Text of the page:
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East Carolina University first in U.S. to offer interdisciplinary master’s degree in sustainable tourism

GREENVILLE, N.C.   (June 17, 2010)   —   As summer officially begins June 21, East Carolina University faculty will be hard at work on the institution’s newest degree offering.
The first in the nation, ECU’s interdisciplinary master’s degree in sustainable tourism reflects a growing concern among businesses, consumers and academics about balancing the ecological, economic and social impacts of tourism on vacation destinations around the world.
“There is a close link and relationship between good science and good business,” said Dr. Patrick Long, director of the Center for Sustainable Tourism. “We need to train and educate our future leaders in this industry on how to best integrate those two major components.”
The UNC Board of Governor’s approved the degree on Jan. 8, and the full program is already in motion.
As the Center defines it, sustainable tourism “contributes to a balanced and healthy economy by generating tourism-related jobs, revenues and taxes while protecting and
enhancing the destination’s social, cultural, historical, natural and built resources for the enjoyment and well-being of both residents and visitors.”
ECU will be the first U.S. university to offer the master’s degree, but such studies aren’t uncommon in other parts of the world, including Europe, Australia and Asia. U.S. institutions are embracing sustainability as an academic discipline, however. Appalachian State University, for instance, offers a bachelor’s degree in sustainable development.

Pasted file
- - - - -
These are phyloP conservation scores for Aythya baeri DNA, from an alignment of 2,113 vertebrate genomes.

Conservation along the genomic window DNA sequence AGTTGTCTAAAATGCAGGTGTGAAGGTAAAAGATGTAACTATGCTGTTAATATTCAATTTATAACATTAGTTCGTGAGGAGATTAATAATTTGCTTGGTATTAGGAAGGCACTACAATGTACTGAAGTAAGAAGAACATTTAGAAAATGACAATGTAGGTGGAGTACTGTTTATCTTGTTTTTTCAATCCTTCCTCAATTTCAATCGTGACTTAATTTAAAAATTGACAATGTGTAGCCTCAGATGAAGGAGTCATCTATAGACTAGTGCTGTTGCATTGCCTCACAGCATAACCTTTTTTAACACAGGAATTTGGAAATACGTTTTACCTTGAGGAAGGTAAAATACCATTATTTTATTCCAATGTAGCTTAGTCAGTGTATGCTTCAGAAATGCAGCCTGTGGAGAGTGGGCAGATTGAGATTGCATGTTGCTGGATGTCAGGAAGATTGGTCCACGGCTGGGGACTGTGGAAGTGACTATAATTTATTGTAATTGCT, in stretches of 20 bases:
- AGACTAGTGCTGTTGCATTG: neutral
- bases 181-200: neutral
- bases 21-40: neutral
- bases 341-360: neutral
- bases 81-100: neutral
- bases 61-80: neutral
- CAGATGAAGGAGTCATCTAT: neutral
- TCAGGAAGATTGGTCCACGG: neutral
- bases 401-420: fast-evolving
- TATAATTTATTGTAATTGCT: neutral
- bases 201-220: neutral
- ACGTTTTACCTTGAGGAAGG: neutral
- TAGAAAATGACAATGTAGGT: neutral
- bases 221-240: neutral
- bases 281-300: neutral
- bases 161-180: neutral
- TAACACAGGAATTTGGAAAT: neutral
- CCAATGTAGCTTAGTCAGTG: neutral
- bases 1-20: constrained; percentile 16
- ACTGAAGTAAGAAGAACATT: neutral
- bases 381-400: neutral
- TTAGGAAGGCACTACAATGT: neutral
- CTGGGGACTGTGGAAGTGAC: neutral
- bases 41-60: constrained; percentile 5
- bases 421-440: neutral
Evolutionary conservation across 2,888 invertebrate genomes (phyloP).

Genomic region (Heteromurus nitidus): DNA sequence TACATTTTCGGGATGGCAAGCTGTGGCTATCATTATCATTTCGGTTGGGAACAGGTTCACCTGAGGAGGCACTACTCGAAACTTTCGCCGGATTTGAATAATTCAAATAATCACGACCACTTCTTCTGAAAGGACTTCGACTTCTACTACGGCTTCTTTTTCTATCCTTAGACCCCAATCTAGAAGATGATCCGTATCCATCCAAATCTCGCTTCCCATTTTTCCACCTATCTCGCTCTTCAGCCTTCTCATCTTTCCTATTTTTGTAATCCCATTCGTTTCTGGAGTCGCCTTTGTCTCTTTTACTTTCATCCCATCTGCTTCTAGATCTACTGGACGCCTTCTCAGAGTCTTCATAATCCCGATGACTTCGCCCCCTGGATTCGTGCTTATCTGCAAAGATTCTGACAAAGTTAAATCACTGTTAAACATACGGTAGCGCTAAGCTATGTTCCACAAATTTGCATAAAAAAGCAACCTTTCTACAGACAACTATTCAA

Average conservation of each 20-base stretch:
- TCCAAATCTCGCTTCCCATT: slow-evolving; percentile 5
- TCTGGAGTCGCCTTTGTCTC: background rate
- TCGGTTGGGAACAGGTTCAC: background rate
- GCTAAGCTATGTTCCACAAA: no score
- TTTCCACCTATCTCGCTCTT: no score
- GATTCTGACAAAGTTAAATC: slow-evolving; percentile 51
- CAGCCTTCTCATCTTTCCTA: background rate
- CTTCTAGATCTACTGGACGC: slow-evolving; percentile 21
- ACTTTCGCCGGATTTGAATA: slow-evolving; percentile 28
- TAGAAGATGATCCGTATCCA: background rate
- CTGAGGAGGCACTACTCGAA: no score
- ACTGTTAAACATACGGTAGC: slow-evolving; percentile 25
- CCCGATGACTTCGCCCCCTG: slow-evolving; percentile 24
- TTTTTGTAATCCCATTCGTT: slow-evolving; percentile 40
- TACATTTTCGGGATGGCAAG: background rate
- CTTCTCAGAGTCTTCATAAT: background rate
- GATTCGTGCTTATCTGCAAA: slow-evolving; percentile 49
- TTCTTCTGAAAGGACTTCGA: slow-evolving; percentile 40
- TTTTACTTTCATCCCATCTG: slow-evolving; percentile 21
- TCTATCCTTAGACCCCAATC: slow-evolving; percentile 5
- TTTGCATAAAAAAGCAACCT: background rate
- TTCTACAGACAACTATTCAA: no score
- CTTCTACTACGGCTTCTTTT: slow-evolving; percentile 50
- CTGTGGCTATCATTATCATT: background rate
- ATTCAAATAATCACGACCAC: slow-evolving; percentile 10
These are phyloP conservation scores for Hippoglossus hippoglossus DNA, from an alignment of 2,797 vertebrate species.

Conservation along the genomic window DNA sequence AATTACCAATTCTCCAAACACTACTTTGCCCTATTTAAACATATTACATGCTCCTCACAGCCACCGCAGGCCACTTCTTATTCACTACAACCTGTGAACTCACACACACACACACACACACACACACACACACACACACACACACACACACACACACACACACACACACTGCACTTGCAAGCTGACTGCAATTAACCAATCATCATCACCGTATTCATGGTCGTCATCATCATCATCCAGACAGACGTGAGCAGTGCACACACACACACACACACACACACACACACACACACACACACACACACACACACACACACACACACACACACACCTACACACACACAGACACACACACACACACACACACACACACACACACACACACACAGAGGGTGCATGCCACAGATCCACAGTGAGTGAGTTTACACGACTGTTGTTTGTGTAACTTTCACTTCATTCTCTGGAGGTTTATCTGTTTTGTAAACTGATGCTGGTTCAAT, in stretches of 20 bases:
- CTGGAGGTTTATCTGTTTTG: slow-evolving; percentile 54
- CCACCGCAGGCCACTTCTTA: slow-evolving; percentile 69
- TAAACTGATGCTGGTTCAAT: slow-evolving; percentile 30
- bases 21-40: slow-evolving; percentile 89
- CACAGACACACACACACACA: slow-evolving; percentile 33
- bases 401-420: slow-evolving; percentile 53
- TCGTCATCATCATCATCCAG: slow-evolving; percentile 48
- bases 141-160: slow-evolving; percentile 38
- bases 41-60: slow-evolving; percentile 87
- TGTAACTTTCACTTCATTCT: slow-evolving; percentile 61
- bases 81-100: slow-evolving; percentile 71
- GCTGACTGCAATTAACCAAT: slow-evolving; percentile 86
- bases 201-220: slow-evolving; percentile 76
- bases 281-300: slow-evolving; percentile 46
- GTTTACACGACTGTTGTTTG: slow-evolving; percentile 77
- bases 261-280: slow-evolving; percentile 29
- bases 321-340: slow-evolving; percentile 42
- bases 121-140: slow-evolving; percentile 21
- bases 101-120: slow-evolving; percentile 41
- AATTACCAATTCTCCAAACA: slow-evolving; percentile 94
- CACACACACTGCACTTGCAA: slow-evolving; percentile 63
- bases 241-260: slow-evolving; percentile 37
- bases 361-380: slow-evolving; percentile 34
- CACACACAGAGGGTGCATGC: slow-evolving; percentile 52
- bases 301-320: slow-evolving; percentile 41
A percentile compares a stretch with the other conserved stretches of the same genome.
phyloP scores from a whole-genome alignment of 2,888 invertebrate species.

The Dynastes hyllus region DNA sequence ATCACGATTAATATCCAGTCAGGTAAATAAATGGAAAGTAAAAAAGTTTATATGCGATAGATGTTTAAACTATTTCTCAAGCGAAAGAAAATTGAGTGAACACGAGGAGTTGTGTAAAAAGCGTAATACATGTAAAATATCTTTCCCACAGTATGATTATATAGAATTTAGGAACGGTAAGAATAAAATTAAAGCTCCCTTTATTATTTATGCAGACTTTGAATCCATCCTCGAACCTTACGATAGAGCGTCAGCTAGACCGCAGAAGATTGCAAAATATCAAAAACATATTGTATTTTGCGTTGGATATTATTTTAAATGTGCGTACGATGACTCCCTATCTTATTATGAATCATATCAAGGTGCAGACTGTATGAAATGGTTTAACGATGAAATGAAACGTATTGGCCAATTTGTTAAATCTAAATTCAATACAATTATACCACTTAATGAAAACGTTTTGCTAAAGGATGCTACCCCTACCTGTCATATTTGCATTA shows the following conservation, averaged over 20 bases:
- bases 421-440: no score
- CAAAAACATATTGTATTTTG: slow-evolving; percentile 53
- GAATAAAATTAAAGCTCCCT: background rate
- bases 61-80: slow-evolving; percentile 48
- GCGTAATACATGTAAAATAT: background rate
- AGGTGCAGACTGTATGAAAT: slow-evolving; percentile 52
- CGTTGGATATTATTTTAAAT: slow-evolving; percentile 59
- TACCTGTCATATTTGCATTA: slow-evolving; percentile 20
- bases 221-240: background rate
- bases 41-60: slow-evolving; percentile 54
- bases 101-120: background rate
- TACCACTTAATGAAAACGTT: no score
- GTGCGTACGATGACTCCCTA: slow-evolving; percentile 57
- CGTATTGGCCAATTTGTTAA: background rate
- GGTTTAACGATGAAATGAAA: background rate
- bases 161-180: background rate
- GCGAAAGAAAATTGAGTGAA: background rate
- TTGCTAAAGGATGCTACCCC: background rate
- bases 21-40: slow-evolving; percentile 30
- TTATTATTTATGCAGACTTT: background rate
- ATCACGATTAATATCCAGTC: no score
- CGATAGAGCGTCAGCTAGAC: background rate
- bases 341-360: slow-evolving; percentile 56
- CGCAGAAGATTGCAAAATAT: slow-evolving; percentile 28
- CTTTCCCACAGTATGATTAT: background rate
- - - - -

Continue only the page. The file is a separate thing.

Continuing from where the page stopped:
Dr. Deirdre Mageean, vice chancellor for Research and Graduate Studies, felt strongly that the master’s degree should have an interdisciplinary reach, Long said. The resulting program draws upon various departments in the College of Business, the Thomas Harriot College of Arts and Sciences, the College of Human Ecology, and the College of Health and Human Performance, so that students can develop a broad knowledge base.
“That’s why this partnership is so unique at ECU,” said Dr. David Edgell Sr., professor of tourism in the Department of Hospitality Management and a former Commissioner of Tourism for the U.S. Virgin Islands. “You’ve got four colleges involved in this academic program.”
Graduate students already are doing coursework in the program. One student is working on a study of renewable energy strategies in tourism. Another is studying legislative attitudes toward sustainability in tourism.
“Sustainability is a critical issue at the global level,” said Dr. Joseph Fridgen, a professor in the Department of Recreation and Leisure Studies and director of the master’s program. “Increasingly, businesses are starting to demand knowledge about green practices, so why not educate students to be the future leaders of tomorrow in that field?”